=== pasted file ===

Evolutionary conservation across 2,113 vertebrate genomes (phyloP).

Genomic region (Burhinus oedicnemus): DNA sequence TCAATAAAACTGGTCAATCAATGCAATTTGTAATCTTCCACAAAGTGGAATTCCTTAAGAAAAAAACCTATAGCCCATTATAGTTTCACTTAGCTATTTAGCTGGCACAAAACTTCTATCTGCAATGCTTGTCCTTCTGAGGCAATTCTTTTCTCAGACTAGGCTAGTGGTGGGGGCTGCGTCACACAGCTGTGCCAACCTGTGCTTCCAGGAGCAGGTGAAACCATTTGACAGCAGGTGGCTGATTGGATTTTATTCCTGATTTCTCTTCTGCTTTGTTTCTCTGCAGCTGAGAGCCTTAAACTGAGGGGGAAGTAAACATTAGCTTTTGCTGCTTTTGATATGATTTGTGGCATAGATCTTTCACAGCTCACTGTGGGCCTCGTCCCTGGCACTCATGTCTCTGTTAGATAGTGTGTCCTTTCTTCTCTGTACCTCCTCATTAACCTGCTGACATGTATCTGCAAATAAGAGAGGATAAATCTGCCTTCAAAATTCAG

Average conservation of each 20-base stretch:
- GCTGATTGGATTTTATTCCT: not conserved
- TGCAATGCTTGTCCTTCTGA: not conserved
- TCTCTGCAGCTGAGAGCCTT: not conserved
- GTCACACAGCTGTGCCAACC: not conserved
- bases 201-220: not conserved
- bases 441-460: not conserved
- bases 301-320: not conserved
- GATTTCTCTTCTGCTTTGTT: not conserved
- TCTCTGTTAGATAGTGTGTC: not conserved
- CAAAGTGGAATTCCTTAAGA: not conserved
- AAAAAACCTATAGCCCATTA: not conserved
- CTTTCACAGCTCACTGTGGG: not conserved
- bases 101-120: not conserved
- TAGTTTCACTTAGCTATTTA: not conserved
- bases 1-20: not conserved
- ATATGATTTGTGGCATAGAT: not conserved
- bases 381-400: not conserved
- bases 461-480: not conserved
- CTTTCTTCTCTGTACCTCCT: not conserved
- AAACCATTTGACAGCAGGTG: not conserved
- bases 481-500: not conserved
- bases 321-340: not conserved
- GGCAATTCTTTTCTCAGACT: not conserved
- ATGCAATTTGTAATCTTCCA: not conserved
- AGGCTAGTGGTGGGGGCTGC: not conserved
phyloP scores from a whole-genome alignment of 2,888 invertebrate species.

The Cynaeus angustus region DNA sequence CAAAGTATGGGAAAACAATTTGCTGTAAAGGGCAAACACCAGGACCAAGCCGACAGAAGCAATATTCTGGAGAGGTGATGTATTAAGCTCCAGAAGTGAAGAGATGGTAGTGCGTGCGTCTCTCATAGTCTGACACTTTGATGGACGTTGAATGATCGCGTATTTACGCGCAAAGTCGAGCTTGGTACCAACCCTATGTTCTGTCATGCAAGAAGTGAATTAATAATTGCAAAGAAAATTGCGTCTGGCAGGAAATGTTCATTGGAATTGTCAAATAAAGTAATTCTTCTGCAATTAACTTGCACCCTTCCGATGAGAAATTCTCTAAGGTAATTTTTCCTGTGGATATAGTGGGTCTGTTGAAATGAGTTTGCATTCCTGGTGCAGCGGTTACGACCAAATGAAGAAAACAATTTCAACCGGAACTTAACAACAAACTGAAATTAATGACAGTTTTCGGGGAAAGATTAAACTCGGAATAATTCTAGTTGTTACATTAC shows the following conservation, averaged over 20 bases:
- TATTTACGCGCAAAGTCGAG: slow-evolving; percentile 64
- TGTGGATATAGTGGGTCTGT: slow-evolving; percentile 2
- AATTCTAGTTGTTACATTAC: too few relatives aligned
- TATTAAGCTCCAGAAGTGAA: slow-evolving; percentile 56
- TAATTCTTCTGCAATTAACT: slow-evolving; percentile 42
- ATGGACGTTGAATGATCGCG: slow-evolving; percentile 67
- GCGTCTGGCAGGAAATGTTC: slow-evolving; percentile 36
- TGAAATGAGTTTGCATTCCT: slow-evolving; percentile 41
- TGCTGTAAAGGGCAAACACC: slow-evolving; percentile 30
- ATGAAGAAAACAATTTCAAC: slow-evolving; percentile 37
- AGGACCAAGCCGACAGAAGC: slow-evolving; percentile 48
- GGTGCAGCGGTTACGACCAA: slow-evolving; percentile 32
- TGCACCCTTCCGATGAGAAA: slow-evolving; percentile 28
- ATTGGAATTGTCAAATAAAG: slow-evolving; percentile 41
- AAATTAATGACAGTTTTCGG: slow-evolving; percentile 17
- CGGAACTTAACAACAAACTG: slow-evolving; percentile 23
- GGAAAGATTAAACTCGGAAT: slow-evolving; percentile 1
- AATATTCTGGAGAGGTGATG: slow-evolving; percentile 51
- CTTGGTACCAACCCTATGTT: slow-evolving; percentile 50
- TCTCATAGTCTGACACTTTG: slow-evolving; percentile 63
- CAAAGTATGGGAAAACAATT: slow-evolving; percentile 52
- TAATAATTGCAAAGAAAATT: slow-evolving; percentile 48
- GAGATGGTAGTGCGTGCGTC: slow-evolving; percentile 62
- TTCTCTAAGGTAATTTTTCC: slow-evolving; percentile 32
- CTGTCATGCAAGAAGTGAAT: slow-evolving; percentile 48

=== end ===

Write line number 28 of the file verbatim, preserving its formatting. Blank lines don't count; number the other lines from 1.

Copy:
- AGGCTAGTGGTGGGGGCTGC: not conserved